"No thanks, I'm not hungry."

"I'll just eat this and skip dinner."

"I don't think I can go out today."

With many people in the world struggling with an ED, and many others trying to recover from an ED, and others who don't even know they have an ED, it breaks my heart to see a world that still sometimes thinks it's not "real". Apparently, peer pressure and society both play a large role. They are partly why over 50% of teenage girls take unhealthy weight control methods like laxatives, fasting, vomiting, or skipping meals. And why there have been 20 million women in the US alone suffering from a clinically significant ED, and why anorexia has the highest fatality rate of any mental illness. 

While many are unaware of the problem, many also choose to turn away from it. In my country especially, the term "eating disorder" isn't even a familiar context. In this post, I'm not going to elaborate on whether or not I have experienced it; I'm not being pretentious, I just don't think I'm ready to share that story. But I've listed some ways people always seem to think wrongly when it comes to the issue.
  1. People with disordered eating = people who are extremely skinny. // Anorexia is a real thing, and yes, when someone is severely malnourished, they will appear to be very skin-and-bone or weak. But that is only one end of the spectrum. When someone tells you they might have an eating disorder, please don't believe them any less just because their arms don't look stick thin or their hipbones don't show. So do avoid saying "but you don't look like you have an eating disorder!" because that would just create more unwanted pressure regarding their appearance.
  2. "If she had one, I would've known." // Even though it's very likely that when a person is struggling, it will show through their behaviors around food, it's also still very easy for a sufferer of an ED to hide it from everyone else, including the people closest to them. My advice is, don't assume. Ask. 
  3. It's only about "dieting". // Diets taken to extreme measures are one of the major causes for  long-term eating disorders, but disordered eating is a complex term. It revolves around one's fixation on food, but it could also involve issues surrounding self-esteem, peer pressure, and even depression. Labeling eating disorders as just "strange diets" or "girls who just want to lose weight" is an extreme, extreme insult to those who have lost (or nearly lost) their lives, or have suffered actual consequences to their health. 
  4. They're just thirsty for attention. // To this I should emphasize: the reason why so many people with mental health issues choose not to come forward is because of this stigma. I'll just ask, what part of a girl trying to throw up in her bathroom alone is "attention-seeking" to you? Do consider that some people are genuinely struggling, not fishing for pity. It shouldn't be taken lightly, and people should not just casually say they have an ED without doing proper research and self-introspecting. But it doesn't make it right for you to imply that they're self-absorbed.
  5. It only affects your eating. // As much as we wish it only affected our eating patterns and nothing else, an ED can affect much more. Hormonal imbalances in the body caused by this unsteady stream of nutrients and fuel can cause damage to many metabolisms. I won't get much into it, but it takes a toll on everything; your skin, blood sugar levels, reproductive health, and especially mental health. (You can read more here.)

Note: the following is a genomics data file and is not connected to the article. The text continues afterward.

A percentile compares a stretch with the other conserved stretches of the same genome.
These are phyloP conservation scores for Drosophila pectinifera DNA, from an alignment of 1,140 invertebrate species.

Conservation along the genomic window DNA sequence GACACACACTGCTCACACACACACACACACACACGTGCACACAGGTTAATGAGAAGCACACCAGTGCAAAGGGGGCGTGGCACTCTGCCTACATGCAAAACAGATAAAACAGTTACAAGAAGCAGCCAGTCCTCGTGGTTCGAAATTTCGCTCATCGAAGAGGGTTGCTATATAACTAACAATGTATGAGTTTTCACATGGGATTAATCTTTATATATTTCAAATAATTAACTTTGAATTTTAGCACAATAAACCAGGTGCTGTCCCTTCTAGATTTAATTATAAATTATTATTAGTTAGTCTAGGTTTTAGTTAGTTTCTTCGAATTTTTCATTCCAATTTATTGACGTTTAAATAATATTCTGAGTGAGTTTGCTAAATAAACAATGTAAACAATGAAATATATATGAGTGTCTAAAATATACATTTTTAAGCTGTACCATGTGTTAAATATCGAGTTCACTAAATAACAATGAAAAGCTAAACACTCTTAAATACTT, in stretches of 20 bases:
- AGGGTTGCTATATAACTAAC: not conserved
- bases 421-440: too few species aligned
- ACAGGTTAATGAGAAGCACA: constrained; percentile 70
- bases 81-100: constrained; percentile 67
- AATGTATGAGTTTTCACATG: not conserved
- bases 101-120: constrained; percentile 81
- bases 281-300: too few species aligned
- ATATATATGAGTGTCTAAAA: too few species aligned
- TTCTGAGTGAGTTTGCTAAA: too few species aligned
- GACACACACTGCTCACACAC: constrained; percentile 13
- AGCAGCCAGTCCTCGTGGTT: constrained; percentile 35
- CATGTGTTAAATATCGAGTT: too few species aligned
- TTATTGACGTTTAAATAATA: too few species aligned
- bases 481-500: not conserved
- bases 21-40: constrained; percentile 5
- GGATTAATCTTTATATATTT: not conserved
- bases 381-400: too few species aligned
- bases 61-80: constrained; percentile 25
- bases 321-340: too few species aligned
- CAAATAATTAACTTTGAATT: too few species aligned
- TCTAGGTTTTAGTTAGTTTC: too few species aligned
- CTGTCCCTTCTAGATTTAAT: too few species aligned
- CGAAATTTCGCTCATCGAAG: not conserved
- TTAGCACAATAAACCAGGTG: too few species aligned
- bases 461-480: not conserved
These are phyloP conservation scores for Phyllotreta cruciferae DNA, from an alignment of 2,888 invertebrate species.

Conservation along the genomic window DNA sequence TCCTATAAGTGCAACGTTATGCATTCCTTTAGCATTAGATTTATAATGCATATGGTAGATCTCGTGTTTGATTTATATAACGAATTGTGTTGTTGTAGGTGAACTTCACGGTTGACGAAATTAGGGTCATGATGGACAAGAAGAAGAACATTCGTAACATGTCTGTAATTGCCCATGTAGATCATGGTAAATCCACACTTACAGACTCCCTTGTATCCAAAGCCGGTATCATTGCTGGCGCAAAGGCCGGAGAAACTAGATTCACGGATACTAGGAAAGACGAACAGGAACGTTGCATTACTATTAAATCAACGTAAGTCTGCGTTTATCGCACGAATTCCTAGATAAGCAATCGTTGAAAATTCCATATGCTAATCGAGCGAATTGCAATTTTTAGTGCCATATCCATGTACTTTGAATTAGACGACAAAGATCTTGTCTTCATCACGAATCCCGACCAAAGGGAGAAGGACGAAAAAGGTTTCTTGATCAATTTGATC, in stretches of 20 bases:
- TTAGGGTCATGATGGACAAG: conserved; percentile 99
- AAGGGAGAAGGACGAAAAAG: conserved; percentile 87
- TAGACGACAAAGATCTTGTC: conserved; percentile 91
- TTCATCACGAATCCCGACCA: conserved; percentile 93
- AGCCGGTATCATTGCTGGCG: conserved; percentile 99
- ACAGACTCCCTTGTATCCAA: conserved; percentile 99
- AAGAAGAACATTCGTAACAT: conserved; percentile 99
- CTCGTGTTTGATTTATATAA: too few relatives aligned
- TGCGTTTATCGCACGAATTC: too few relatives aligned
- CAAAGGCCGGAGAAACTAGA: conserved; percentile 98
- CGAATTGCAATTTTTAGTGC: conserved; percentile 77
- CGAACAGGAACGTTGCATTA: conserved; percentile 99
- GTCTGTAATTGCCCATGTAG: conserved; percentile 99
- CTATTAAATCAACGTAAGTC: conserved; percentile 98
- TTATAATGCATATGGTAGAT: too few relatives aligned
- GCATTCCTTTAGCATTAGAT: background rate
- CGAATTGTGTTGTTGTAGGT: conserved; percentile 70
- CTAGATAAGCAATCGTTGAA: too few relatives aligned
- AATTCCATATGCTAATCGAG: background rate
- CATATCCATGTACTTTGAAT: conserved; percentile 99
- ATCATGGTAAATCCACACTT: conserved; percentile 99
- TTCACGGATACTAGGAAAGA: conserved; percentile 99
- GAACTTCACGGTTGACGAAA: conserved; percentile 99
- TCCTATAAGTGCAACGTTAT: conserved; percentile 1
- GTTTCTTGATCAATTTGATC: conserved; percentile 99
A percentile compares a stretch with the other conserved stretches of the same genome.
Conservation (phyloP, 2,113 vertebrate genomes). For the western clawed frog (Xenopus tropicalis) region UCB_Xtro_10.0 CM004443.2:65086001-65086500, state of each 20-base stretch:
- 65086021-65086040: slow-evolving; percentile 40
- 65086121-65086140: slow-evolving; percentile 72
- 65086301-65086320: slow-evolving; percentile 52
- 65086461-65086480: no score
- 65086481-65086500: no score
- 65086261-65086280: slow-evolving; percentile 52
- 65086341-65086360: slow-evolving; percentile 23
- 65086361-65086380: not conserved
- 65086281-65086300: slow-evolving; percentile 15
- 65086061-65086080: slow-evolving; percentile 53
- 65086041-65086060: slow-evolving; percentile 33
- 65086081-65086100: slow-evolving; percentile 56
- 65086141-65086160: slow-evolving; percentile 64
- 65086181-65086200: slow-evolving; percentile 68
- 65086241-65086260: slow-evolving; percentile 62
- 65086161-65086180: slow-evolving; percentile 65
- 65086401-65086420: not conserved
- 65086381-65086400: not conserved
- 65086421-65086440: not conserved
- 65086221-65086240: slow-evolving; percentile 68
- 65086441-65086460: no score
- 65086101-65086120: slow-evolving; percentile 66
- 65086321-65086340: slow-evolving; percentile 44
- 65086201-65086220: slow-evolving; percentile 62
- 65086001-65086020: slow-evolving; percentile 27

6. It can simply "go away". // Again, we wish it could. But it's not as easy. It's not like a cold, where some dosage of medicine can guarantee you a nice exit out of it. When dealt with, they can take up a lot of time. Recovery can't happen overnight. Instead, it can take up to months and years, even longer than the time they were suffering from said ED. The fact that some keep it concealed, and don't seek out treatment/help, also makes it worse. Even as you are recovered, you'll find that the thoughts will still try to creep into your head, affecting you again and again. I hope for those of you who can't seem to move on, feeling like this is already a part of you, the key is to have compassion for yourself, and to learn to live with it and try your best. Slow progress is still progress. With time, you can and you will overcome.
I'd often thought of writing about this, and in fact, the idea crosses my mind nearly every day. But I'll be honest; I don't deem myself that brave. Today, I am in no way less scared, but I'd decided that if there was an open issue that was still happening, that I could write about and then bring to discussion, why should I stay silent? Even as my heart is racing as I type in the contents of this post?

So I could only list six misconceptions so far, but a second post will be up if I ever come across anything more. For more references, you can also read tips on staying in recovery (and overcoming fear of relapse) or why eating disorder jokes aren't cool.

Hopefully (truly, truly, truly I hope) this has helped speak for any person reading this. And for anyone who happens to be here, and if you're struggling, in whatever stage you are in right now, I hope this reminds you that you are never alone. Please be kind to yourself. My comments section (or social media links) will be open for any form of questions or stories that you might have. Let's build each other up. I'd love to hear from you.

See you around.